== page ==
Circus sideshow or serious contender? You decide.
T. Milton Street, who hopes to replace his younger brother as mayor, offered an interesting political wager yesterday.
Street promised to drop out of the mayoral race if he fails to draw a minimum of 5,000 supporters to a noon rally at City Hall on March 1.
"If they don't show up, then I'm out," Street said. "That's the end of it. You don't have to worry about me again. All right? OK?"
As Street called upon the city masses to rise up and join him, another mayoral candidate beseeched voters and television- news crews to ignore Street's clown-like antics.
"[Street] is a bad joke," said former Councilman Michael Nutter, one of five other Democrats seeking the mayor's job.
Nutter called a news conference outside City Hall yesterday to denounce Street for "trying to turn a serious election campaign into a local, regional and, eventually, a national joke."
Nutter commented one day after Street, 67, was arrested in Moorestown, N.J., on outstanding traffic warrants from 2004. He was freed from the Burlington County Jail in Mount Holly after posting $3,250 bail.
Standing outside his daughter's rowhouse in Northeast Philadelphia, Street yesterday threatened to sue Moorestown police, claiming harassment and political meddling.
"The warrant was issued in 2004. Why all of the sudden are they enforcing it in 2007?" Street said. "You can't have police departments involved in politics like that."
Moorestown police dismissed Street's claims. "We have no interest in Philadelphia politics. The timing is just what it is," said Lt. Howard Mann.
Street also had some words for Nutter, whom he referred to as "a watermelon man."
"People don't see him as a black man," Street said. "He needs black votes to get elected. I'm going to take those black votes. People connect with me. They feel with me. They can't connect with you because your skin is black and you're white on the inside."
Street said when Nutter was on City Council he only tackled issues "geared toward the white community." He cited Nutter's anti-smoking legislation as an example. "Black people are getting killed and he's talking about blowing smoke in somebody's face - 'Oh, we gotta stop this smoking,' " Street said.
Gun violence is the city's primary plight, Street said.
If elected mayor, Street said he would "deputize" ordinary citizens, giving them the power to make arrests.
Street's latest dust-up with the law reignited questions about his residency. Street yesterday swore he has been living with his daughter on Anchor Street near Bridge for the past few years.
But when asked what city neighborhood his daughter's rowhouse is located in, Street was at a loss.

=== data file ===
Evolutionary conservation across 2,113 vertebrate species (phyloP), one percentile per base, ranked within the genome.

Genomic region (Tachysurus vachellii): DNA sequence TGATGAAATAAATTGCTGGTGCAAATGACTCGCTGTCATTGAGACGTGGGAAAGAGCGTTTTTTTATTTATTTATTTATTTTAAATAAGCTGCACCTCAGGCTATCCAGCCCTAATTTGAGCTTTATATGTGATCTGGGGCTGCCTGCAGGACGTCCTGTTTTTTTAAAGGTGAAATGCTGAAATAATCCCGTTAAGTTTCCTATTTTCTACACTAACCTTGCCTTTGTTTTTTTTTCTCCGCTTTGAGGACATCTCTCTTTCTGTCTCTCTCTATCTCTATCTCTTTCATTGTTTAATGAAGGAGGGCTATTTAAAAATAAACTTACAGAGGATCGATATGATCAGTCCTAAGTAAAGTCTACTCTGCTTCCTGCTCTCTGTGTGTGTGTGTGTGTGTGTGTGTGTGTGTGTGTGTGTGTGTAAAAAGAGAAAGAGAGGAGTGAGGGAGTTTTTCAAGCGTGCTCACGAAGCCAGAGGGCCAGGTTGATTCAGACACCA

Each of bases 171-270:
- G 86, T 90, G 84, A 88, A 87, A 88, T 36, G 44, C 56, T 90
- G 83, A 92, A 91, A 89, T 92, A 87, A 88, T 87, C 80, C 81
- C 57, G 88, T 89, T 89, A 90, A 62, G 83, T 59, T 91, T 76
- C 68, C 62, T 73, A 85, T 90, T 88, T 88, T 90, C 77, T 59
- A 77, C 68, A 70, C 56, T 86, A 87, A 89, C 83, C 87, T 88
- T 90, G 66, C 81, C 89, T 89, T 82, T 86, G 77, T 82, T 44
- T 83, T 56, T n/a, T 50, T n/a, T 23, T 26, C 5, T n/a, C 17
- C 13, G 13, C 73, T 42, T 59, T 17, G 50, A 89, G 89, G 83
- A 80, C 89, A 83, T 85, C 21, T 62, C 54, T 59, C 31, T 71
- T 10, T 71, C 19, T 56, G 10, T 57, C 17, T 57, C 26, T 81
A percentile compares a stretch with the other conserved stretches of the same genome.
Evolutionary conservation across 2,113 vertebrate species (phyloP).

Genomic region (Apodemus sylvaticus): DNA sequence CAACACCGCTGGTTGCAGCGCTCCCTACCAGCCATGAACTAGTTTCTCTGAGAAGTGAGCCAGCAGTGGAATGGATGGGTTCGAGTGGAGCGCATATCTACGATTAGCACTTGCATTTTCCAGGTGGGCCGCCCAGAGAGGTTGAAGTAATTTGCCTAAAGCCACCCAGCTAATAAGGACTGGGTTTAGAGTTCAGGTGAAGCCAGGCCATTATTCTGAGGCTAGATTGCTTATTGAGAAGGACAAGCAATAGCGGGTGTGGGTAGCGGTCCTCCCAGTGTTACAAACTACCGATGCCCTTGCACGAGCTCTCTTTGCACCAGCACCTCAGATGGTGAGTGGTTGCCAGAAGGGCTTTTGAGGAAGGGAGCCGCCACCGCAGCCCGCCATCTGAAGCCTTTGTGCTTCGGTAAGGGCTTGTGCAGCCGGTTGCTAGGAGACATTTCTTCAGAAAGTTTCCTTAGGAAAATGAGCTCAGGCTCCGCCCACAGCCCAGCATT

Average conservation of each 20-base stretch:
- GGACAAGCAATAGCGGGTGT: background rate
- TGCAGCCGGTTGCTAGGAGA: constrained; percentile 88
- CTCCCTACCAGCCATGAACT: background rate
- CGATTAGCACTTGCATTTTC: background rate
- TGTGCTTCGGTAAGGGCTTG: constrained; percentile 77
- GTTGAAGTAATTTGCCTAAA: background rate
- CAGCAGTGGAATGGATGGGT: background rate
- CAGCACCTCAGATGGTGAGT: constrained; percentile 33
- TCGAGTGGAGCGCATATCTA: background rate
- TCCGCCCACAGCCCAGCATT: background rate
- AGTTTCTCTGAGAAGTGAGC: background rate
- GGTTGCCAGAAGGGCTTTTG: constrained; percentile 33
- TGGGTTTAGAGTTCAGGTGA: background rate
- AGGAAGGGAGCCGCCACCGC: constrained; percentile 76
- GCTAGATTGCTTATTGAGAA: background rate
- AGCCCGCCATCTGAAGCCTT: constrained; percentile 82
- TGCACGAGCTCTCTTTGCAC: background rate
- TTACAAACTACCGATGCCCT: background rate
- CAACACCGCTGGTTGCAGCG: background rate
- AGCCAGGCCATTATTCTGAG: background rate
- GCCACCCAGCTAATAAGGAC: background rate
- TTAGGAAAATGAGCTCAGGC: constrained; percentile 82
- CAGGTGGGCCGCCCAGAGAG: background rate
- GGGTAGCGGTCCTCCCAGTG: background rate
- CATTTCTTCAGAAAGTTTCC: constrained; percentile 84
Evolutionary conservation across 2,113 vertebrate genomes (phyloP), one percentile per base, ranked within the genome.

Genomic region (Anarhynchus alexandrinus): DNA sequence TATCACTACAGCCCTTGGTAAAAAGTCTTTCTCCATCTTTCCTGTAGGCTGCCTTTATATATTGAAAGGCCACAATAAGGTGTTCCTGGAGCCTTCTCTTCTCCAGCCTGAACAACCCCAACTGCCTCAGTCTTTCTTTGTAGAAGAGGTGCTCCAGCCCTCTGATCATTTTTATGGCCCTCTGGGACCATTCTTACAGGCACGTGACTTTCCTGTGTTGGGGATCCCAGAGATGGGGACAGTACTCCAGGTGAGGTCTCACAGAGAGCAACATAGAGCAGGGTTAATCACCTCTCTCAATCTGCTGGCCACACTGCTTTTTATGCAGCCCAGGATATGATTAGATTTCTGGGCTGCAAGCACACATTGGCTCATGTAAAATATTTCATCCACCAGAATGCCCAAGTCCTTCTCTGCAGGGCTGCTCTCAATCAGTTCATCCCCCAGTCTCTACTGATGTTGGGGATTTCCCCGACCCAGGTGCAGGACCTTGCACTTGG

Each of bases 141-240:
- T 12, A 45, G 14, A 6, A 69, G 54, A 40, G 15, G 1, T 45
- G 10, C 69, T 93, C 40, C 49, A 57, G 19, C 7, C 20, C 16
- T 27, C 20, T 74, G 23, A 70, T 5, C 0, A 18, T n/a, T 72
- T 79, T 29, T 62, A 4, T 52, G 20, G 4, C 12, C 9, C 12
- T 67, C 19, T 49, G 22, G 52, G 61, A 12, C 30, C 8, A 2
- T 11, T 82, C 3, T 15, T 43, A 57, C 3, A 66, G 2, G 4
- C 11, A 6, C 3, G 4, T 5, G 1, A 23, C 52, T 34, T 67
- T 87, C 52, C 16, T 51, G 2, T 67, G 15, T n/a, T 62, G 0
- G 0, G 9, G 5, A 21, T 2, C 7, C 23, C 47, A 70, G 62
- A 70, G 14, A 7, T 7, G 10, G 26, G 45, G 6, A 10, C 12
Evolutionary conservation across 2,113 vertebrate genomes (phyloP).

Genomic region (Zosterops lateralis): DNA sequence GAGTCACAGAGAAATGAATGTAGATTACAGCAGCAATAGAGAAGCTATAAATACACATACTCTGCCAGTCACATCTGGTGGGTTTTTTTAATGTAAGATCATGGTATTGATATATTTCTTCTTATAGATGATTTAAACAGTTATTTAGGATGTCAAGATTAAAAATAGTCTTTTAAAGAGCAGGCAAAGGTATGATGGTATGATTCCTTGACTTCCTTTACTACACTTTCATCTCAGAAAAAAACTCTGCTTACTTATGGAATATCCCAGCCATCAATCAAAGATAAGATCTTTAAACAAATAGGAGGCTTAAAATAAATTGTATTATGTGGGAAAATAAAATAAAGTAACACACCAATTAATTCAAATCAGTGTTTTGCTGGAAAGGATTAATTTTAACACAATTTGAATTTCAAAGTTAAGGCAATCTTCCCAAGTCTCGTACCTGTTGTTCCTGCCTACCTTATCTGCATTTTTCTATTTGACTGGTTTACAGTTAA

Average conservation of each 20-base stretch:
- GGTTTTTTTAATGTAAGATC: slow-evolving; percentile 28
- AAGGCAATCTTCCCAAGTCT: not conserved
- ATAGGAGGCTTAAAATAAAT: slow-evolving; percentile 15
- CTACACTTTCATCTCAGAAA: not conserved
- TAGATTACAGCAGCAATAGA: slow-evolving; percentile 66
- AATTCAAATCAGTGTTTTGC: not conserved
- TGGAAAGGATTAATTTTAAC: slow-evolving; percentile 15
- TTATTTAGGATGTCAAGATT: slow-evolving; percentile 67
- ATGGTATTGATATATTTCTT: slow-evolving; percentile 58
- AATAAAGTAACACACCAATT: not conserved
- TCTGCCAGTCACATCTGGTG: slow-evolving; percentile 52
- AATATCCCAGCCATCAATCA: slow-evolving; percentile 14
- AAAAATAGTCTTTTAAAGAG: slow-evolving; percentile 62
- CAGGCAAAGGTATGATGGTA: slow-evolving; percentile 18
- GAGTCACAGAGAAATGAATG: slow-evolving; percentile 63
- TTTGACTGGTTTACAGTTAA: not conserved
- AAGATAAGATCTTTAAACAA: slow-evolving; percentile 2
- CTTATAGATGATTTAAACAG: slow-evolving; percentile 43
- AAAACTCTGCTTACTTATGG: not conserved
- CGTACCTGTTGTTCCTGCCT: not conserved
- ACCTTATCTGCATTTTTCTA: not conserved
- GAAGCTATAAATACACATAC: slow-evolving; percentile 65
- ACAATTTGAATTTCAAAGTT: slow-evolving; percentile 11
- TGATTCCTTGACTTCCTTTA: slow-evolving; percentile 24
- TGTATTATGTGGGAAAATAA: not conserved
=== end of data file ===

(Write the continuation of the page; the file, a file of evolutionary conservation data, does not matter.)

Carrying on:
"You want to know the name of it? I don't know," Street said with a sheepish grin.
Street said the Moorestown home he shares with his girlfriend, Theresa Ragunan, is his "secondary residence" and is owned by Ragunan.
The city charter requires Street to have lived in Philadelphia for the three years prior to the November 2007 mayoral election in order to be eligible to run. Street has maintained a voter registration in the city since at least 1999, city records show.
Nutter vowed to "make every effort to have [Street] thrown off the ballot" if he files petitions with the signatures of 1,000 voters, as required to run for mayor.
"It is absolutely incredible that a person who does not live in the city, who is facing a federal corruption investigation and trial, would even think to present himself as a mayoral candidate," Nutter said. "If Milton wants to run for mayor, he should declare his candidacy in New Jersey."
Ragunan's Moorestown address was listed on a federal indictment accusing Street of failing to report $2 million in Philadelphia International Airport consulting fees as income.
Asked if Mayor Street should try to get his brother to drop out of the race, Nutter said, "I'm not Dr. Phil. I don't really give family advice." But then Nutter added: "I think if he [Mayor Street] cares about this city, he would not want his city . . . to devolve into a national circus."
T. Milton Street said he and his brother haven't talked about his candidacy. The mayor's office yesterday also said the mayor has not spoken with his brother about it. The older Street was arrested on warrants - issued in July 2004 by Moorestown and Pennsauken - for repeatedly failing to appear in court on traffic violations.
Those violations stem from three incidents. On Sept. 15, 2004, he was cited in Moorestown for allegedly driving without a license. On May 21, 1997, Moorestown police issued Street tickets for allegedly driving an unregistered car, driving without insurance, having a busted tail light, and driving with a suspended license.
In Pennsauken on Oct. 20, 1995, Street was given tickets for allegedly driving an uninsured car, driving without a license, disregarding a red light, and failing to wear a seat belt. Each time that he failed to appear in court, a Pennsauken municipal judge issued a warrant for his arrest.
Street posted bail four times, most recently in June 2004, according to Pennsauken's court director.
A police officer recognized Street on Monday and arrested him as he left the 7-Eleven at Camden and Lenola roads, in Moorestown.
Street said he intends to meet with Moorestown police today to demand explanations for their timing. Street said he'll sue if he isn't satisfied. *